KANSAS CITY, Mo. —Five observations on the current state of the Royals.
First of all, I’m not going to rain on Wade Davis’ parade. He pitched a fine game Saturday night at Chicago (7 1/3 innings, four hits, no runs) when both he and the Royals absolutely needed him to. The Royals were facing Chris Sale, arguably the best pitcher in the league right now, and there was no margin for error.
Davis came through and the Royals held on, 1-0, in one of the most thrilling wins of the season.
But one of the reasons Davis was still in the rotation last weekend was because the Royals believed he had a chance against a pitiful hitting team such as the White Sox, who are last in the league in runs scored and second to last in on-base percentage (.301). The feeling in the front office was that if Davis couldn’t contribute against the lowly White Sox or the lowly New York Mets (hitting just .237 as a team) this coming weekend, he would finally have to be pulled from the rotation.
The schedule will favor Davis over the next few weeks. He will get the Mets on Friday night, barring any rainouts in Minnesota. He then will miss the four-game set against the Boston Red Sox, and instead will get the Miami Marlins, the worst-hitting team in baseball, in his following start.
Davis won’t get another challenging start until mid-August at Detroit. In other words, he has a chance to hold on to his spot in the rotation for a while.
The Royals, with their six-game winning streak, suddenly have closed the gap in the race for the final wild-card spot. The Royals are just five games behind Baltimore — just three in the loss column — although they would still have to leapfrog the Indians, Rangers and Yankees.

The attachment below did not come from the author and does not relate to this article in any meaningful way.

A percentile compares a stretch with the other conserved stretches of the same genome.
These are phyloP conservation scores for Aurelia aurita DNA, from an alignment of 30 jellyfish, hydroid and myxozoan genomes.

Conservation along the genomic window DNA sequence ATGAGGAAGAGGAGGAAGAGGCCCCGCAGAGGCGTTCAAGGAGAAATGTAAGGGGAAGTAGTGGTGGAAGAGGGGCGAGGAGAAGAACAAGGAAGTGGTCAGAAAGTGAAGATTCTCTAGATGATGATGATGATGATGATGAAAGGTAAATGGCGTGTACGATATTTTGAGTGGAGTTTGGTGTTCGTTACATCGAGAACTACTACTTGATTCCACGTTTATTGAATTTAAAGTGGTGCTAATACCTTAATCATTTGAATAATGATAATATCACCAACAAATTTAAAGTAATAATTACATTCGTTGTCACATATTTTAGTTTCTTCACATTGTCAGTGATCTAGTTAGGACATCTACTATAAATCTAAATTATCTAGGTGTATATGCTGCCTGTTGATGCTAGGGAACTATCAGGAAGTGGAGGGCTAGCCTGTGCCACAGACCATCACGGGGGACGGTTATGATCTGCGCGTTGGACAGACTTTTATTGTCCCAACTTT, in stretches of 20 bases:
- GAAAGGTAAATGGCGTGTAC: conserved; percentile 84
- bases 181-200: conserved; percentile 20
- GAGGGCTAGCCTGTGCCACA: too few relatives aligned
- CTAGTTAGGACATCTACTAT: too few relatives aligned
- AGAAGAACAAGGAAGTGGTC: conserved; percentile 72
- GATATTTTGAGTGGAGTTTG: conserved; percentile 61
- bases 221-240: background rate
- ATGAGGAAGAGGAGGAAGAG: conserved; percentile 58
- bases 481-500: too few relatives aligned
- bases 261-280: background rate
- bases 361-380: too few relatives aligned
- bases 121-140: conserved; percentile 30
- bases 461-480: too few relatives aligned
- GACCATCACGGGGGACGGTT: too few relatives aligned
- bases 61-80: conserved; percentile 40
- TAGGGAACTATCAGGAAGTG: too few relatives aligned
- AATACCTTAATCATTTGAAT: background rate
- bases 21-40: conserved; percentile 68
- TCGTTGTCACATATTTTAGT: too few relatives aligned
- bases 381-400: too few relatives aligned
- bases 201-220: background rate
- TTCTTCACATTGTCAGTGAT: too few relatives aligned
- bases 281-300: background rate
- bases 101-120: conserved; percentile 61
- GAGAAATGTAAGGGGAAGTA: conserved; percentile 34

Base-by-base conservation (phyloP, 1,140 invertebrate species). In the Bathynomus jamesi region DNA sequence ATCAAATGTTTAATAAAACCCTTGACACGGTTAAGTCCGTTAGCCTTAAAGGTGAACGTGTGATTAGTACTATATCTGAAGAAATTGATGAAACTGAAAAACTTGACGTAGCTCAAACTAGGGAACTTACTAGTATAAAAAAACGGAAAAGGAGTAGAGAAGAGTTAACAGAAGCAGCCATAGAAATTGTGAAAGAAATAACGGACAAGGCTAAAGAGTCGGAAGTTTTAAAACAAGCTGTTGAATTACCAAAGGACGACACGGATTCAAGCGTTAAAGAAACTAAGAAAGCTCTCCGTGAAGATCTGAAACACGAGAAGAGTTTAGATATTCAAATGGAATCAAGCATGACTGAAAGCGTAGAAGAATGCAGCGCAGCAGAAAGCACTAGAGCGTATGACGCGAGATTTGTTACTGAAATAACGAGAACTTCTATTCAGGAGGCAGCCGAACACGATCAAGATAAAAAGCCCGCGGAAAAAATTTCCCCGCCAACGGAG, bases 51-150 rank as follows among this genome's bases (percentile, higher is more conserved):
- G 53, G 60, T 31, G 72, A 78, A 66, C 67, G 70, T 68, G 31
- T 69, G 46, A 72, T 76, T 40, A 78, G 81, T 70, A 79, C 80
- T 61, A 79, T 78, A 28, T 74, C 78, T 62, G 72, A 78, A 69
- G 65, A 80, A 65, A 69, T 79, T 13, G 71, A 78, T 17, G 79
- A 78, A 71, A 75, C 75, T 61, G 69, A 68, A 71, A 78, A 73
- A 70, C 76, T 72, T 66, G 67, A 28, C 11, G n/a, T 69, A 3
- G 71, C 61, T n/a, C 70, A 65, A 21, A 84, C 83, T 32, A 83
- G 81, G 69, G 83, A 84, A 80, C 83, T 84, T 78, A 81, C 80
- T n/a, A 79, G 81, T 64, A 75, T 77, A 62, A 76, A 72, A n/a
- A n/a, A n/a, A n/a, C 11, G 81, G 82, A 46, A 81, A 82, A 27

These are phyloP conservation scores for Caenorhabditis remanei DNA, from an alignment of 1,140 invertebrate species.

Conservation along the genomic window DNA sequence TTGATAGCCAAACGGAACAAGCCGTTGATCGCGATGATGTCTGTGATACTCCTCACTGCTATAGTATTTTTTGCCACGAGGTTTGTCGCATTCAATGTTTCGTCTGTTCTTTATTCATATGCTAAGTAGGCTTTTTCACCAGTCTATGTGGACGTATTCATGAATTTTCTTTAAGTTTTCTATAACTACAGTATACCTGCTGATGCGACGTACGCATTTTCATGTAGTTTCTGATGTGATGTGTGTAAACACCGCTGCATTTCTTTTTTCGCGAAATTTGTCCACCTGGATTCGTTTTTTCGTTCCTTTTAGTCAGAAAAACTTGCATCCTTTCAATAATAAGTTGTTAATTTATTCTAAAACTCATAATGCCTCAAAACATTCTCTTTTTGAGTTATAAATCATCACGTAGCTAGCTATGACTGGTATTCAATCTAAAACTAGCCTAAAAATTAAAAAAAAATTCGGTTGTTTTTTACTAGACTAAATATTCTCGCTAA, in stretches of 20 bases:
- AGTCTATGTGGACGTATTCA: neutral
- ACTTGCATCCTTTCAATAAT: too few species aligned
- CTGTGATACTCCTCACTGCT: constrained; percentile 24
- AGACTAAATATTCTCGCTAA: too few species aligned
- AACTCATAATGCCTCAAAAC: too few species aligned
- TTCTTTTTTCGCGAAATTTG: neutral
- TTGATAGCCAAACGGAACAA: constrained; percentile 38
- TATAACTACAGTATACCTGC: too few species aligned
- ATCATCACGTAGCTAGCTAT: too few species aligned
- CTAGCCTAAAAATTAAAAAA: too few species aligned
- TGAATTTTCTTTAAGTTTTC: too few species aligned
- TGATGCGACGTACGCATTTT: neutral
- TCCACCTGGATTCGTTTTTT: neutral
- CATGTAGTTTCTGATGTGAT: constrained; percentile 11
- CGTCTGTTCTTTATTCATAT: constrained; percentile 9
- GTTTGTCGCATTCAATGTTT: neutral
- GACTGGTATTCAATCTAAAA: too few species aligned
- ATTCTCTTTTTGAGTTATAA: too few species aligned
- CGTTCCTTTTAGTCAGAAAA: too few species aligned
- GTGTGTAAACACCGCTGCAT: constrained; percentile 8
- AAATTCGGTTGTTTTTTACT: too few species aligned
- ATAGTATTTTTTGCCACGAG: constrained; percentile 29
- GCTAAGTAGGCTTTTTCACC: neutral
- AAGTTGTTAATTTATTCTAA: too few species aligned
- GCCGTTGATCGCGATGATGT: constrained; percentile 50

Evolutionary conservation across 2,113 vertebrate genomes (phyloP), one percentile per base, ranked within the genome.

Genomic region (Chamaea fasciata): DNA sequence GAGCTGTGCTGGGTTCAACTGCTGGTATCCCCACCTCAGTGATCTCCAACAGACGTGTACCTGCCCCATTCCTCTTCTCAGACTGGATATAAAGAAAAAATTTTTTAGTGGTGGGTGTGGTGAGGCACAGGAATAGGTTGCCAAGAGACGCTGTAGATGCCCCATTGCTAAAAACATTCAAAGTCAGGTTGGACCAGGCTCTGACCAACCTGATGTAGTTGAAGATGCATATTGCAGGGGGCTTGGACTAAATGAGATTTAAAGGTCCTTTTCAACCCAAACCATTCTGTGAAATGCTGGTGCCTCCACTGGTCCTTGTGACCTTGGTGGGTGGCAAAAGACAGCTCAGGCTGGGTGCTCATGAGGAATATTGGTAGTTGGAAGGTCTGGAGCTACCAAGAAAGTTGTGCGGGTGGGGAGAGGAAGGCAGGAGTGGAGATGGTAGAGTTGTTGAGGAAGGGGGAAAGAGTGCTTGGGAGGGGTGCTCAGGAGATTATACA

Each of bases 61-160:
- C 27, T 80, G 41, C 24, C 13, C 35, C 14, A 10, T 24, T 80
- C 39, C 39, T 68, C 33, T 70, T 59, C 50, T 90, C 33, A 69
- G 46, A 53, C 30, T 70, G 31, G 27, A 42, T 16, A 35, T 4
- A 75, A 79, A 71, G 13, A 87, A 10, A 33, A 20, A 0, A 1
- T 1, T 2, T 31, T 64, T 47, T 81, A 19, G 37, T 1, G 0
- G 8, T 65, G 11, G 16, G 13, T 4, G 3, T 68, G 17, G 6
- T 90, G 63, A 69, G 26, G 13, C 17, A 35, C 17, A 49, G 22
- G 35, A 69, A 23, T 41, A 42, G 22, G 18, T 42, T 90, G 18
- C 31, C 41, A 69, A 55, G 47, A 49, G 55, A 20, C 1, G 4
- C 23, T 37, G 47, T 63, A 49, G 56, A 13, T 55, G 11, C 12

But it’s noteworthy that we’re even having this conversation this late in the season. The last time the Royals were .500 or better after 102 games was in 2003, when the Royals were 56-46.
The effect of the Royals’ surge since the All-Star break likely means they will hang on to right-hander Ervin Santana, a free agent after the season, and either try to sign him to a long-term deal or tender him a one-year deal. If Santana passes on that one-year offer, the Royals will get a compensatory first-round draft pick next June.
Or, the Royals could trade Santana before Wednesday’s 3 p.m. deadline and get ready-now players (second baseman, right fielder) in return for Santana, as opposed to getting prospects, which is what the Cubs got for Matt Garza.
The Royals also could deal lesser value in Luke Hochevar, who will be entering his final season of arbitration, for a much-needed bat, though obviously the return would not be as high as what Santana would bring.
The feeling here is that general manager Dayton Moore will be looking to add pieces to this year’s team in hopes of staying in the playoff race, as he indicated to me two weeks ago.
A FEW INCHES EITHER WAY …
The amazing thing about right fielder David Lough’s spectacular catch in the ninth inning Saturday was its do-or-die nature. Granted, Alex Rios of the White Sox messed up by not tagging at third, which would have forced Lough to bounce to his feet and make a perfect throw to home.
But the gutsy move by Lough to dive headfirst was the ultimate all-or-nothing play — if Lough misses the catch, the ball likely scoots past him to the wall, and the White Sox, who had runners on first and third, would have won, 2-1.
And if that had happened, then maybe the Royals would have come out deflated Sunday and lost the series finale. And then we’re not talking about a six-game winning streak and then we’re not talking about the playoff race, and then maybe Moore would be changing his mind and thinking about selling off some pieces before Wednesday’s trade deadline.
Another huge bright spot to the weekend sweep of the White Sox was that Alex Gordon won Sunday’s game with a clutch two-run homer. Gordon has been immersed in a miserable slump — he is just 8 for his last 59 and is hitting well below .200 since the end of May.
The Royals’ struggling offense absolutely must have a resurgent Gordon to make any noise these final two months, and perhaps his two-run shot Sunday will kick-start a hot streak.
You can follow Jeffrey Flanagan on Twitter at @jflanagankc or email him at firstname.lastname@example.org.